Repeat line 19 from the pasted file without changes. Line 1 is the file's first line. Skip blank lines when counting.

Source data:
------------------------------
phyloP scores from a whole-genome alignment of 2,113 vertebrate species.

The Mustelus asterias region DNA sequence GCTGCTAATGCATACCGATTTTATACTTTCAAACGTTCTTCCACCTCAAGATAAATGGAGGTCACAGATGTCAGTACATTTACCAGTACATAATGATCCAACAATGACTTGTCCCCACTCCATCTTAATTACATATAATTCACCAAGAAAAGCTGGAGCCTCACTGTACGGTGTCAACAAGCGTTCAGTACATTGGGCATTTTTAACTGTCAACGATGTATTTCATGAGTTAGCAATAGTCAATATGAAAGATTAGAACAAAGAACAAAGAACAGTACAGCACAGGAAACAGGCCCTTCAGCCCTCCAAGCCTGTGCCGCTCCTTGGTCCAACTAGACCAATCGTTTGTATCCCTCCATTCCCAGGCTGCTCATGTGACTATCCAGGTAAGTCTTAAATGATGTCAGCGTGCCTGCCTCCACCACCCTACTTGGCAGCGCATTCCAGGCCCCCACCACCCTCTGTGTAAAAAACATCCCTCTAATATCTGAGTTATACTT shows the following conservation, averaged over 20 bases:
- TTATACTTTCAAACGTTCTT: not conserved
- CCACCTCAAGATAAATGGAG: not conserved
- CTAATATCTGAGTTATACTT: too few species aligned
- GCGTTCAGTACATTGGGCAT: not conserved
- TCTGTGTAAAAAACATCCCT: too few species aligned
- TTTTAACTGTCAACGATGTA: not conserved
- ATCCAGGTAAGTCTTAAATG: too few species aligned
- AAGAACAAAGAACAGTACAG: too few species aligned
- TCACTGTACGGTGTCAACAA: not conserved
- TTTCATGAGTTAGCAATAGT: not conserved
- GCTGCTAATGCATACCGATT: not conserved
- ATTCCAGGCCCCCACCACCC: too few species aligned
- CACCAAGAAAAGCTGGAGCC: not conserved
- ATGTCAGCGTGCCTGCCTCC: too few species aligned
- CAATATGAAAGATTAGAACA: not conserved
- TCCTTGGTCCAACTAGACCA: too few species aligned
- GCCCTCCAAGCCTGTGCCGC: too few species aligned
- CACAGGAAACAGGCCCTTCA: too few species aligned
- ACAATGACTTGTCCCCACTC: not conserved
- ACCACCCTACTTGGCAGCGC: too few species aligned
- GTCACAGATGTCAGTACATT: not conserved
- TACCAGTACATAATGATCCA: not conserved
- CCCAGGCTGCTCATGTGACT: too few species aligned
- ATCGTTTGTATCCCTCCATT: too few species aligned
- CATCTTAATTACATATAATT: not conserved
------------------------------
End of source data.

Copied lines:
- GCCCTCCAAGCCTGTGCCGC: too few species aligned